If you take a 'worst case' for disc brakes (which is in fact by no means uncommon) then you might have a 28 spoke front wheel with medium-sized flanges and poor torque sharing between them. This can leave just seven spokes on the left side of the wheel that see a tension increase because of the brake torque loads, of which at least one will be running almost slack anyway because of the thrust load (which isn't shared with other spokes in the same way as for a rim-braked wheel). This leaves just six leading spokes doing all the work, basically. These spokes could see tension differentials of ~170kg (or more) vs the trailing ones on the same flange, i.e. if those spokes started at 120kg tension, then trailing and leading spokes could see tensions of ~35kg and ~205kg respectively. The slack spokes will be in danger of simply having the nipples unscrew and the tighter ones are about 2/3 of the way towards yielding in tension; they will undoubtedly accrue significant fatigue damage whenever the brakes are used in this way.

Under the same braking loads there can be a thrust load at the disc caliper of about 500kg. The fork needs to be considerably stiff and stronger in order to safely withstand this load. This load is also reacted through the hub bearings in (vector) addition to the thrust loads that would be present anyway. The net result of this is that a LH disc hub bearing will see a thrust load of at least 500kg under heavy braking, in contrast to a rim brake hub which sees a load increase of ~100kg in each front hub bearing under the same braking loads. 500kg is at or beyond the relevant (static) load rating of many front hub bearings.

In a nutshell the loading in (all parts of) a disc braked wheel and fork is considerably more aggressive than in a rim-braked wheel at the same braking loads. That this doesn't more often cause big trouble is, I suspect, largely because heavy braking does not occupy a very large proportion of the duty cycle of the wheel.”
Fuji SL 5.8kg - viewtopic.php?f=10&t=157704

Sold -
Focus Izalco Max Disc - Final Weight 6.7kg - http://weightweenies.starbike.com/forum ... o+Max+disc

bm0p700f
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by bm0p700f

Tandem wheels need more than 24 spokes even its rim brake. The minimum I would do is 32 spoke but 36 is ideal. The front wheel has less load on it as is symmetrical so that will.last longer.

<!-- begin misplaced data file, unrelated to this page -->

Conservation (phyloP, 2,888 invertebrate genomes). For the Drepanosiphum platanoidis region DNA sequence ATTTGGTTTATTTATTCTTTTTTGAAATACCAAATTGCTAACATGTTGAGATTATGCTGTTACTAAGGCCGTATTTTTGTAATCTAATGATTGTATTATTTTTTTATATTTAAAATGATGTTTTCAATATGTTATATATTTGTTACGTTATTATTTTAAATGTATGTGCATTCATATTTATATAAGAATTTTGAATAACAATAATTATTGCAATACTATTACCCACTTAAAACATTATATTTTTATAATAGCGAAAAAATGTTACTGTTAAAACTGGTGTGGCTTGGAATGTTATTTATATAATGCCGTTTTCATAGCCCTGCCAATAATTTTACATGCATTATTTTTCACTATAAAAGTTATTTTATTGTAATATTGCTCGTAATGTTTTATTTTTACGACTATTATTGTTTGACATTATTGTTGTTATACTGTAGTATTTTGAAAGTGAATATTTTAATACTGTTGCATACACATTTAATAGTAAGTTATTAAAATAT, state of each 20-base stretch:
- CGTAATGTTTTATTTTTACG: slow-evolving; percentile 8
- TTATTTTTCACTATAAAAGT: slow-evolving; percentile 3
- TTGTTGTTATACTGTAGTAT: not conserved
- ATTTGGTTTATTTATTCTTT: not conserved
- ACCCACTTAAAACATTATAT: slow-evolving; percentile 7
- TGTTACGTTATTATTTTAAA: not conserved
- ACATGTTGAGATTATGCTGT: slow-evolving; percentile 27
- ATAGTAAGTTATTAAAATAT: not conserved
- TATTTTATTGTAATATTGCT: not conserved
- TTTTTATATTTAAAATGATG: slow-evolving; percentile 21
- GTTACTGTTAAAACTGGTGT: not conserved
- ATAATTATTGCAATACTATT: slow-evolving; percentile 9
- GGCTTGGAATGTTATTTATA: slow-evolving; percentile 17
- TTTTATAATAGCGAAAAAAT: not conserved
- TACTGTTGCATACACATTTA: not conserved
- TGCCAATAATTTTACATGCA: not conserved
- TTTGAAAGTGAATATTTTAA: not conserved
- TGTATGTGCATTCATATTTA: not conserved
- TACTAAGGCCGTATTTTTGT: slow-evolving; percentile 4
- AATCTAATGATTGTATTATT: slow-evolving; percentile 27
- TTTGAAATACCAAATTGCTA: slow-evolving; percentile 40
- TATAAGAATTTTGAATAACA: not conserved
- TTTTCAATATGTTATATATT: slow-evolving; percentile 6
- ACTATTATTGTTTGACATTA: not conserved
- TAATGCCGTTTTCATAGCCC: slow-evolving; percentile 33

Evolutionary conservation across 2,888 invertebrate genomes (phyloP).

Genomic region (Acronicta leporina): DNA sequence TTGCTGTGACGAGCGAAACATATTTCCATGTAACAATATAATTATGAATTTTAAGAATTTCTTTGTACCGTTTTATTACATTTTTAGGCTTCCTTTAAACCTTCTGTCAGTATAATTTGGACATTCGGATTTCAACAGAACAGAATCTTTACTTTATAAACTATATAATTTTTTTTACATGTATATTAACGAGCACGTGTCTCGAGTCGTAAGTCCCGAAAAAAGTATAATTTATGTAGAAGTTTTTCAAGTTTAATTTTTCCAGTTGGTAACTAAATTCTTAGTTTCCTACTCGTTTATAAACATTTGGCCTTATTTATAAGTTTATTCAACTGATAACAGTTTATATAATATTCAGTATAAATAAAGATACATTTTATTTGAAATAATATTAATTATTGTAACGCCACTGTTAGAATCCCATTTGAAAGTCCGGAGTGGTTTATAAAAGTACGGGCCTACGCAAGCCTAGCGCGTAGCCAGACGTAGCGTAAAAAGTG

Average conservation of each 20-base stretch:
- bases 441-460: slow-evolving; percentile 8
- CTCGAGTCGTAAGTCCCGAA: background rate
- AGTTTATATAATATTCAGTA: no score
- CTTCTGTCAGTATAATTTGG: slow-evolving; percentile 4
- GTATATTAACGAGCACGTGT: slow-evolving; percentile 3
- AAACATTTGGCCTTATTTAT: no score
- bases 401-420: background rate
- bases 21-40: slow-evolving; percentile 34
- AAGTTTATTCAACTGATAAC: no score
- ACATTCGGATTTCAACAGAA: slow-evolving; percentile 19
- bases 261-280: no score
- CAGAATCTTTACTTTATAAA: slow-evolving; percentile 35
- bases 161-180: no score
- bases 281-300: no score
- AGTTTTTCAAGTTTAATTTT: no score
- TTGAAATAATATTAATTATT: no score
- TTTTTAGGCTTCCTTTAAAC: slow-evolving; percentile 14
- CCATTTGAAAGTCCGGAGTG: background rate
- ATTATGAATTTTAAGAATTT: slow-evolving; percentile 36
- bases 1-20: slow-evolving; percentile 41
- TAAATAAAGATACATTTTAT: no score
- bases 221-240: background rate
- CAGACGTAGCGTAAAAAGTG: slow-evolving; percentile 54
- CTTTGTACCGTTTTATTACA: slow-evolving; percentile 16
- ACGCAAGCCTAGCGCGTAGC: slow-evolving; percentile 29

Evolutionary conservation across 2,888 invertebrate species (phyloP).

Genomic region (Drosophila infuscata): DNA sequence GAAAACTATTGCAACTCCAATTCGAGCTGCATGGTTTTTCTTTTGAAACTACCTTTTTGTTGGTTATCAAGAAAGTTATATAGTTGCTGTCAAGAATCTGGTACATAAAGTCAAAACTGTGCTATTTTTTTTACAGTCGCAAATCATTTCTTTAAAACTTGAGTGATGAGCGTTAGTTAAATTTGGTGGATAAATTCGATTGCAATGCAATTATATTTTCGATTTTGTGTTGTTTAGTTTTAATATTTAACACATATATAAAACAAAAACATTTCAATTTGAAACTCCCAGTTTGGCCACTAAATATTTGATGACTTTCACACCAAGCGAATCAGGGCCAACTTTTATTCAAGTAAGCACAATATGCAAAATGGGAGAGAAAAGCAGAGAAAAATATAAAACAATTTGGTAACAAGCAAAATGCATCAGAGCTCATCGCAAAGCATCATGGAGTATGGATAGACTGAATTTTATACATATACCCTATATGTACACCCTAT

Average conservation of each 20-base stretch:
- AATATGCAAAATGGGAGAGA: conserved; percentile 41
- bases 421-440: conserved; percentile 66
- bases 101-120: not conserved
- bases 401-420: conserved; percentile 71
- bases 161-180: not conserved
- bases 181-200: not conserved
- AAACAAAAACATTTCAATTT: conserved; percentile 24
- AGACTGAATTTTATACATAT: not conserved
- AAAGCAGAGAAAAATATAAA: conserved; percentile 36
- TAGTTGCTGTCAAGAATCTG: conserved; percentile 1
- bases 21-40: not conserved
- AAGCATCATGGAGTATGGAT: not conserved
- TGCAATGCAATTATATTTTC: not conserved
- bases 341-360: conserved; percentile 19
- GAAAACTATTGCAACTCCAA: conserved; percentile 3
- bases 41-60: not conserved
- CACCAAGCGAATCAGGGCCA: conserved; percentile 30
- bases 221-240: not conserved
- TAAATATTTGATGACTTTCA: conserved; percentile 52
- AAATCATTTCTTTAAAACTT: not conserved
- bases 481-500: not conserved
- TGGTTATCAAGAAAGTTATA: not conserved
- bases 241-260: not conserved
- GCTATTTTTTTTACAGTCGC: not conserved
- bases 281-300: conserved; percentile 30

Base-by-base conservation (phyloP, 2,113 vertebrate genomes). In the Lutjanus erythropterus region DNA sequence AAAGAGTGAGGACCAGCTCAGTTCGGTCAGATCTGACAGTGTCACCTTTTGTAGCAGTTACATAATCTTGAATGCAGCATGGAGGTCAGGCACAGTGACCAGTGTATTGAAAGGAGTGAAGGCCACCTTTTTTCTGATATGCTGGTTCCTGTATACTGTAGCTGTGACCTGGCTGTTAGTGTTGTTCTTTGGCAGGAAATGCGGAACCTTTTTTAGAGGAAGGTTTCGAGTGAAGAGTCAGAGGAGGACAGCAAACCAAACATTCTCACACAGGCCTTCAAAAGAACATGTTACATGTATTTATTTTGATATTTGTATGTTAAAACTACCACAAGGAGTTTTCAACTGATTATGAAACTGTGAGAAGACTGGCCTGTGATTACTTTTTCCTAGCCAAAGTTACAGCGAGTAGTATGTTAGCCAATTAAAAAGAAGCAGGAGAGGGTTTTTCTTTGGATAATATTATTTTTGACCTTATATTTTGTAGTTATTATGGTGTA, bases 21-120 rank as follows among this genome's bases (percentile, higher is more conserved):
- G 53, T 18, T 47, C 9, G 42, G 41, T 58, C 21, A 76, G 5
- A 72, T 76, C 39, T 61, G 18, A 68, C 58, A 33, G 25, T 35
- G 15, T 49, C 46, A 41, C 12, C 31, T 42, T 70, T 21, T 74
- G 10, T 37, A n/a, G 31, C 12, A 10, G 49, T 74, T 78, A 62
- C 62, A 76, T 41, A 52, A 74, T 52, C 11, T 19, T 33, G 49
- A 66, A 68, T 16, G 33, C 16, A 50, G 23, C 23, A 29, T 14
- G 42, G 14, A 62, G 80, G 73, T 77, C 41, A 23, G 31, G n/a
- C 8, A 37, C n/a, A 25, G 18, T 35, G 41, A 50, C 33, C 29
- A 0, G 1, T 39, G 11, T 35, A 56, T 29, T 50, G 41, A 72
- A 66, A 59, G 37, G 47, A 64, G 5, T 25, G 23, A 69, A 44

Disc brake wheels can last a long time. One set I did for myself on a bike with panniers and I'm not light either had 24 cx ray spokes on a 27mm deep alloy rim and it did 25000km before I sold them as a beater set as they had several dents.

I suspect build issues for the OP with the hed rims might be a 24 spoke build with cx Ray's which for.some will be fine but others will pop spokes. The fulcrums are weird with triplet lacing. Also there work be the odd fulcrum not built right.

However in general most disc brake wheels on the market are not stiff enough in my view to be reliable for all. Radial and lateral loads will be the same but torsuonal loads are higher. That lends itself to higher spoke counts. The fulcrum racing 3 db wheel will have the similar torsional stiffness as the rim brake model which may or may not be the problem. Hard to say really.

The deeper the rim the lower the spoke count. Rims of the depth the op is using need 28 spokes front and rear to be reliable for the more aggressive riders. I have learnt that the hard way.

This is why the disc hubs I use are large flange which reduce spoke loading and 28 spoke wheels are laced 3x both sides and deep 24 spokes 2x both sides. Thicker spokes also help with shallower disc brakes wheels. Deeper rims seem to get away with cx Ray's.

shallower disc wheels also benefit from asymmetric rims. Deeper ones do too but it messes with the aero.

by Weenie


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Alexbn921
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by Alexbn921

The answer is yes. Disks do need a different and stronger build.

If you are breaking spokes then I would recommend getting a stronger set of wheels. It all depends on riding style, weight and quality of the build. A perfectly built wheel with the same parts might stand up better or you may just be pushing it past it's limit.

Mountain bikes impart far more hub force from braking and the huge rear cassettes. Wheels can easily withstand these forces if the are designed too. I have tens of 1000's of miles on King and DT hubs without a single broken spoke. I do check and adjustment my wheels regularly as I love the feel that perfectly tentiontion, trued wheels give.

Crap builds of expensive parts will still be crap wheels.
Great builds of weak parts will not stand up over time. Not necessarily cheap parts either.
Stock wheels are where bike manufacturers save the most money. They need attention or replaced almost immediately.
If your heavy or strong your wheels need to be too!
If you have to replace more than a couple spokes on a wheel then they all need replacing.

Wheels bend and flex far more than most people give them credit for. They are a dynamic system and the stresses are high.